As we and others have reported, the globally averaged January-October temperature is in the books as the warmest such stretch on record.
We mention this because the World Meteorological Organization put out a news release Wednesday morning making that very point, just in case the folks at the world climate conference in Lima, Peru, missed it.
The release took note of "record-high greenhouse emissions" and record ocean temperatures, despite the absence of a full-blown warming event in the tropical Pacific.
While the wording in the lead was arguably overheated –it said 2014 was on pace "to be one of the hottest, if not the hottest" on record – the release did contain cautionary words about the numbers.
To wit: "It is important to note that differences in the rankings of the warmest years are a matter of only a few hundredths of a degree, and that different data sets show slightly different rankings."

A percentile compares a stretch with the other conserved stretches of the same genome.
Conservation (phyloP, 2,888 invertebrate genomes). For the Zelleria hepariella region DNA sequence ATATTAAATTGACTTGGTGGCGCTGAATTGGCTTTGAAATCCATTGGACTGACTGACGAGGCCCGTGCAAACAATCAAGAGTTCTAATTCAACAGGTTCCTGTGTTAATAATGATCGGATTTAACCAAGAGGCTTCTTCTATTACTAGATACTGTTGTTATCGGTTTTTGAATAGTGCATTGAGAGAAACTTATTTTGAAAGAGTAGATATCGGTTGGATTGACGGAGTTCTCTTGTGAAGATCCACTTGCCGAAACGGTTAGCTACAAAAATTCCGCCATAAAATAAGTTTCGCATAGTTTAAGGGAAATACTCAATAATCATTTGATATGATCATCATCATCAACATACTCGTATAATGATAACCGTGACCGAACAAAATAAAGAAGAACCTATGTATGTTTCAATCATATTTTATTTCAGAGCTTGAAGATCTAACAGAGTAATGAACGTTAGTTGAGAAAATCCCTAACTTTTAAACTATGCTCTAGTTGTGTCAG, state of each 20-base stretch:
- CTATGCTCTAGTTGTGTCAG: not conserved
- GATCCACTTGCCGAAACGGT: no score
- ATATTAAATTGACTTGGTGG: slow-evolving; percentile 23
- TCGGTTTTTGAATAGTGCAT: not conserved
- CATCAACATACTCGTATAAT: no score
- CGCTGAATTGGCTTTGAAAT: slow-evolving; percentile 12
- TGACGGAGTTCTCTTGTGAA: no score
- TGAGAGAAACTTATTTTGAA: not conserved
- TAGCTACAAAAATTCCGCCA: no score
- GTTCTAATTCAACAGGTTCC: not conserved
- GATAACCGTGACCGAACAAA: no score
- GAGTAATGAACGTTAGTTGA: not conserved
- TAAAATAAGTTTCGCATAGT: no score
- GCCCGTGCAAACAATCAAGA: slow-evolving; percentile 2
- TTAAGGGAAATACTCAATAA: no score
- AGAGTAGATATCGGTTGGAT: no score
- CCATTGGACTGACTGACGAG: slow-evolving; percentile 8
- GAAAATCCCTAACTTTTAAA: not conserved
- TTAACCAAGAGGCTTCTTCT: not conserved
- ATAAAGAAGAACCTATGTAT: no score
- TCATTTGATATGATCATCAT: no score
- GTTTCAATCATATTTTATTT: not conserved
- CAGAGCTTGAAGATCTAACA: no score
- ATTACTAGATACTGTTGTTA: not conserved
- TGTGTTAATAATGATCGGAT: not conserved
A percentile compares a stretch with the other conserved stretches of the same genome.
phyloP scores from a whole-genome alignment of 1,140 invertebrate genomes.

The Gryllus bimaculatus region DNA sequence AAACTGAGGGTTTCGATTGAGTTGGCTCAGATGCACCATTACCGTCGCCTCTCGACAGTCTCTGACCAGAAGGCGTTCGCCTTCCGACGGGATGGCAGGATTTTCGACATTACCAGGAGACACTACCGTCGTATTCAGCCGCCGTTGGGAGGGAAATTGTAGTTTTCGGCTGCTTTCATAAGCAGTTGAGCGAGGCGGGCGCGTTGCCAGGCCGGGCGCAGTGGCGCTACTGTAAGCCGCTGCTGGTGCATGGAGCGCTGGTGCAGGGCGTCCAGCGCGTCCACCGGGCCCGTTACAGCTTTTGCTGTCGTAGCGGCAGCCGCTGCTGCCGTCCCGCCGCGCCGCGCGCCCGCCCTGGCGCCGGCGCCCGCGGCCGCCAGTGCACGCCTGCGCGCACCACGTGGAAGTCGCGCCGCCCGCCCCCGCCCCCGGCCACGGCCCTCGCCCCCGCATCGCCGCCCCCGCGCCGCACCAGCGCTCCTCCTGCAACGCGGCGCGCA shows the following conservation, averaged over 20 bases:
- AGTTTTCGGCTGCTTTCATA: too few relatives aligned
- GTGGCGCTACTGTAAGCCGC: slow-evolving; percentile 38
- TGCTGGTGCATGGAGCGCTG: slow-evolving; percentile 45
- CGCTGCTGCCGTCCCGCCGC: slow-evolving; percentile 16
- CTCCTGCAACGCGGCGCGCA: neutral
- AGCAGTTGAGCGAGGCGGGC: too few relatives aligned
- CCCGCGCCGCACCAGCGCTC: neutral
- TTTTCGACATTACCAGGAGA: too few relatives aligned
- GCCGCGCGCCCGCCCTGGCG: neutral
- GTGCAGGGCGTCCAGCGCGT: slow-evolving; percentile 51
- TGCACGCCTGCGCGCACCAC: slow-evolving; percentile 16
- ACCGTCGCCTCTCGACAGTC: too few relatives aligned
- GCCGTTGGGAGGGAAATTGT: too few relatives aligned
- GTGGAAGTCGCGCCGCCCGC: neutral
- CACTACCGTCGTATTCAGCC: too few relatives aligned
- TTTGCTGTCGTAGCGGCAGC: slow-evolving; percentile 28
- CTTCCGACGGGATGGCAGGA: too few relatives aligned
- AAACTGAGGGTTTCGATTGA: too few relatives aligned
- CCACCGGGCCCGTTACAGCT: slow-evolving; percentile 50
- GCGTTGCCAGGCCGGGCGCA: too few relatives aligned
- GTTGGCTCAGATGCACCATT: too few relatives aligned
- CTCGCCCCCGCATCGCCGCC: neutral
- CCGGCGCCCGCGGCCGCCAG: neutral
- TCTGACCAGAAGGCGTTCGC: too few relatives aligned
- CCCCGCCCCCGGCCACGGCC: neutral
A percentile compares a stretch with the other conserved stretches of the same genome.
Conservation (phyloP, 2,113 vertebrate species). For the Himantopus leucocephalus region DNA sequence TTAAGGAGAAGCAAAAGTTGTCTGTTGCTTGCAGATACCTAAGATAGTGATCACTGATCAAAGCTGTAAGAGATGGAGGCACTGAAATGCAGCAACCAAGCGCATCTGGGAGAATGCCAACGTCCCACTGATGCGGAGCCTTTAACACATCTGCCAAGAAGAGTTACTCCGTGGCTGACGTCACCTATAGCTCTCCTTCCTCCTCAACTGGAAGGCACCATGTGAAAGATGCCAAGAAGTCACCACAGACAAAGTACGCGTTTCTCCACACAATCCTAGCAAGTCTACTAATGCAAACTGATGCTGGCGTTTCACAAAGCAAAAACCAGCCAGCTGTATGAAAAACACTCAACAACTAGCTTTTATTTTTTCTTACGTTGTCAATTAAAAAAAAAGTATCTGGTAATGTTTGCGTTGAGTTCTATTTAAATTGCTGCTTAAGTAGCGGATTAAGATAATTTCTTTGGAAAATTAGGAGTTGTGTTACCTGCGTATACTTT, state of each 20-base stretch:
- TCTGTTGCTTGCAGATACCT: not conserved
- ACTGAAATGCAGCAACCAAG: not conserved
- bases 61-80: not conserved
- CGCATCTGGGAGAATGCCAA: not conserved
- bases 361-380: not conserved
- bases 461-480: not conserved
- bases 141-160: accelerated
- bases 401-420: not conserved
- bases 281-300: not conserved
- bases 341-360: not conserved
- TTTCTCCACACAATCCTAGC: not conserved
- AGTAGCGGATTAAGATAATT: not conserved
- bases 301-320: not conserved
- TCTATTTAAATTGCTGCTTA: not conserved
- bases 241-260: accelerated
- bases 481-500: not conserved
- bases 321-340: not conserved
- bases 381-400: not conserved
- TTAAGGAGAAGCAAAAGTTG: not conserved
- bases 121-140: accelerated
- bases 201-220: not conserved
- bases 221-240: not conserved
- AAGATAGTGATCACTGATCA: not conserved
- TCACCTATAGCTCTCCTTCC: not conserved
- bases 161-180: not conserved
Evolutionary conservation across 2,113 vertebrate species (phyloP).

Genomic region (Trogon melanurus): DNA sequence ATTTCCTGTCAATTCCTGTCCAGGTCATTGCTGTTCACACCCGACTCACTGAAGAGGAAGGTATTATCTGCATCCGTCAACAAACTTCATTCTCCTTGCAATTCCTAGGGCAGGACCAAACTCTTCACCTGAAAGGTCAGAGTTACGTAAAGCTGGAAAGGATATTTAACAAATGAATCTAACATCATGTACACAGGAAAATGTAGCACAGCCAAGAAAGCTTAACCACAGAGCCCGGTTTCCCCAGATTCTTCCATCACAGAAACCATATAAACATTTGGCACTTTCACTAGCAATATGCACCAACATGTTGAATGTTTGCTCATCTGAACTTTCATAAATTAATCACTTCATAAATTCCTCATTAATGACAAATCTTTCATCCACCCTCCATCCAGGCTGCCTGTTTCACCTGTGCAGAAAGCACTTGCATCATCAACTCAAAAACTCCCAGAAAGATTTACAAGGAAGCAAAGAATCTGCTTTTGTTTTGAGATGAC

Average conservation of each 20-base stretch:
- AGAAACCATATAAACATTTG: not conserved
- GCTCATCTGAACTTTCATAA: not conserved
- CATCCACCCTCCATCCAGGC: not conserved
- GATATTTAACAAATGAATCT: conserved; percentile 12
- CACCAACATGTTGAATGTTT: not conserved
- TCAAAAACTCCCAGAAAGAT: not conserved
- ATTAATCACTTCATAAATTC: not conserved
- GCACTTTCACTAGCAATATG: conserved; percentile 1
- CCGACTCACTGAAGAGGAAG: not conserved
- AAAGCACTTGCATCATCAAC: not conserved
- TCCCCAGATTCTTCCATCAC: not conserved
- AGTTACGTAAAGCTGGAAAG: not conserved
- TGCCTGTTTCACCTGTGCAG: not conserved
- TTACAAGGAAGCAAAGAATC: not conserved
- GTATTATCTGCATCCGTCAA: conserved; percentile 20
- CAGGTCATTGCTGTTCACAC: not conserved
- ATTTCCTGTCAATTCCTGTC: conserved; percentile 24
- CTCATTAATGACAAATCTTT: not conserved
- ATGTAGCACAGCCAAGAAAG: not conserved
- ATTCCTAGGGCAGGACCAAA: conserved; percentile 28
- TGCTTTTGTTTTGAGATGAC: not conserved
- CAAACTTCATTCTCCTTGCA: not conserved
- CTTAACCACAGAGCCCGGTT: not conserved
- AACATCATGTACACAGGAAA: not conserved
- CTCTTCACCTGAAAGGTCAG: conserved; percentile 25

The U.S. government's National Climatic Data Center, for example, had the January-October temperature at 1.224 degrees Fahrenheit above the 20th Century average.
That was just 0.036 degrees above No. 2 on the list, 1998, and NCDC listed the margin of error as 0.2 degrees.
You'll also find slight differences among the global-data sets -- NCDC's; NASA's, and the Hadley Centre's, in England. But what they all have in common is that they show that temperature changes are slight.
Measuring the world's temperature is a complicated process; it's not like sticking a thermometer into a planetary mouth.
For an excellent discussion of the process and complications, we recommend this link on the NASA site.